Cryptocurrency Acceptance Is Growing Even As Governments Continue To Resist
This article was written exclusively for Investing.com
- Technology changes the nature of money
- Governments may resist, but companies are adapting
- Leading companies accepting Bitcoin
- Oakland A’s make luxury suites available for Bitcoin
- Growing acceptance will turbocharge the asset class’s market cap
Technology gave birth to the blockchain a little over a decade ago. Blockchain is the revolutionary public electronic ledger built around a peer-to-peer (P2P) system that can be openly shared among disparate users. The blockchain creates an unchangeable record of transactions, each time-stamped and linked to the previous one. Each digital record or transaction in the ledger is called a block.
Satoshi Nakamoto came up with the first blockchain in 2008 for . (The name is considered to be a pseudonym for the creator or group of creators who formulated the first digital currency as well as the technology that underpins it all.)
Blockchain has applications far beyond cryptocurrencies. It is hard to know if Nakamoto conceptualized Bitcoin or blockchain first. The question could be the ultimate chicken and egg enigma for Nakamoto’s work.
Blockchain has been embraced and is revolutionizing finance and other disciplines. All one has to do is look at a Bitcoin chart since 2010 to see the first cryptocurrency’s impact.
As of the end of last week, there were another 8888 digital currencies that are all Bitcoin’s children. Acceptance of digital currencies’ global role is growing each day, along with the value of the burgeoning asset class, which stood at over $1.73 trillion on Mar. 26. As acceptance increases, the market cap could rise exponentially. One is a function of the other. Bitcoin has given new meaning to exponential appreciation.
Technology changes the nature of money
Technology is changing everything in our lives. The global pandemic highlighted those changes. During social distancing guidelines, we communicated with work associates, family, and friends using technological innovations. Those changes began long before COVID-19.
We are accustomed to shopping online and paying for goods and services using debit and credit cards. The role of traditional currencies is now shifting thanks to a new breed of global assets that transcend borders and operate in cyberspace.
Bitcoin is the first digital currency, but over 8960 other cryptocurrencies, not all of them ‘children’ of BTC, now exist. While many will fall by the wayside because they fail to gain the critical mass necessary to become a mainstream means of exchange, the leading digital currencies are changing the financial system.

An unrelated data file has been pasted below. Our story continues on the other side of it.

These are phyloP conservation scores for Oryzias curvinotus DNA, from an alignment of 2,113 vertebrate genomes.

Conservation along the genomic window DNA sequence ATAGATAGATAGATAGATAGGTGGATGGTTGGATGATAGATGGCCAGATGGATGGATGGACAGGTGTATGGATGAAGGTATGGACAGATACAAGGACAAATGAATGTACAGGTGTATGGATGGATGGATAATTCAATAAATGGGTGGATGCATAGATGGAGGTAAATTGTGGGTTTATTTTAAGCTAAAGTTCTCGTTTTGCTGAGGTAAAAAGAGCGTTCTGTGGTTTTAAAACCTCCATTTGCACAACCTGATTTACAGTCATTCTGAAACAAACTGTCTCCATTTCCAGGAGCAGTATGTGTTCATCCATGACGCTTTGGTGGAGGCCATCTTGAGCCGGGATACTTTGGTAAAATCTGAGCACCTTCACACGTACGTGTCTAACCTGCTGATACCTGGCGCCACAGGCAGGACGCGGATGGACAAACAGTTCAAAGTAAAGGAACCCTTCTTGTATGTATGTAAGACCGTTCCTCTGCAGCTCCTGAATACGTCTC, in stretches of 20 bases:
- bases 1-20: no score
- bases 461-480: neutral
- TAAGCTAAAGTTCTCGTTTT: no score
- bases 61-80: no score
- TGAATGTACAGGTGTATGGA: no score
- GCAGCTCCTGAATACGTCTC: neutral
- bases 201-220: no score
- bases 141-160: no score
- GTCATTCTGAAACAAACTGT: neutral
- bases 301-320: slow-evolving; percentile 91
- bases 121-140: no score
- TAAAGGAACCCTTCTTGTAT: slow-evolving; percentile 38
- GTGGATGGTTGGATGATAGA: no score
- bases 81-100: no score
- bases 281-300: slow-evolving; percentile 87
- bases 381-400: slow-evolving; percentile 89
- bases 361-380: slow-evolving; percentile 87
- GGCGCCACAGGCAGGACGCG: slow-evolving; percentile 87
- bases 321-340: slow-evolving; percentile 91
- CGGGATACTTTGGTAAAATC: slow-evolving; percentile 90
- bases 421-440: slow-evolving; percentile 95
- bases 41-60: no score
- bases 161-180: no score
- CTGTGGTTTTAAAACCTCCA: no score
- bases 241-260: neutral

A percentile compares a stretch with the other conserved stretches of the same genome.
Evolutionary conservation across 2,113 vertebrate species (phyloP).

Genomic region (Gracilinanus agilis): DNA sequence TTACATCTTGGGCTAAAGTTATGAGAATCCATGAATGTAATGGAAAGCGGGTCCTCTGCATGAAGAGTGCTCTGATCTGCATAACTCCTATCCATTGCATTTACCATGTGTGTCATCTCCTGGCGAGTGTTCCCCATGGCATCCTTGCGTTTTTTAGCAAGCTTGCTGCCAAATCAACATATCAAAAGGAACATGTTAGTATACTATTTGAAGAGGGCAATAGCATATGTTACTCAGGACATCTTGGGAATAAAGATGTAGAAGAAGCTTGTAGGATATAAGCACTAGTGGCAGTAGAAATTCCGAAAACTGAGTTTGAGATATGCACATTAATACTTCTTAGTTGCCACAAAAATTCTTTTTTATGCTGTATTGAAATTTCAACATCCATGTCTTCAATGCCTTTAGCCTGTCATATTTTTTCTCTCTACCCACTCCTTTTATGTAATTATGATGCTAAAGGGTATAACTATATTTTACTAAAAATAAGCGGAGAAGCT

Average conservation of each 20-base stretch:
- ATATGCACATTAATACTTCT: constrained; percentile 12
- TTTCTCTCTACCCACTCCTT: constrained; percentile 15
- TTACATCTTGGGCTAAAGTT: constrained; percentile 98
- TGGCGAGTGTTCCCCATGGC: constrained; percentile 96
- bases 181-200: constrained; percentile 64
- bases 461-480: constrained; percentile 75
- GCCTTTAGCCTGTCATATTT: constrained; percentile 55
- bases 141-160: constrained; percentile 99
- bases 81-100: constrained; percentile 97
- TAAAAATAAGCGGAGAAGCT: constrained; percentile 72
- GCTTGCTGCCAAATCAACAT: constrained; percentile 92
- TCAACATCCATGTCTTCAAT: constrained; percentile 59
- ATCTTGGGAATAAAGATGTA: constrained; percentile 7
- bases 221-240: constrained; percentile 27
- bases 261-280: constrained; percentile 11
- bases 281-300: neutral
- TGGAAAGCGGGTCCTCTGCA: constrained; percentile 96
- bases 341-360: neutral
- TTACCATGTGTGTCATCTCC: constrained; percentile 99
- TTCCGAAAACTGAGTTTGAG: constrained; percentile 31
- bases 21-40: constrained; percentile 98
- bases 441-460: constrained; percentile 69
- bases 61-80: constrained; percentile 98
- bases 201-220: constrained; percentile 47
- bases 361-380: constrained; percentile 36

Governments may resist, but companies are adapting
Governments issue the traditional legal tender that people earn in the workplace and use to invest and pay for goods and services. The dollars, euros, pounds, yen, and other currencies issued by governments grant them control of the money supply. Bitcoin, , and other cryptocurrencies are alternatives that pose a threat to the government’s control of the money that circulates in the global financial system.
Government control of the money supply allowed for the monetary and fiscal stimulus that stabilized economies after the 2008 global financial crisis. The levels of liquidity and stimulus necessary during the worldwide pandemic have been far greater than in 2008. The ability to stimulate the financial system depends on expanding the money supply.
Government leaders have expressed concerns about the rise of the digital currency asset class. Janet Yellen, the US Treasury Secretary, and Christine Lagarde, the European Central Bank President, both warn that digital currencies support nefarious transactions because of the absence of regulation. However, they are more likely concerned that Bitcoin and the other over 8900 tokens diminish their power which comes from controlling the world’s purse strings.
Meanwhile, governments are falling behind as more and more businesses are embracing the future of digital currencies.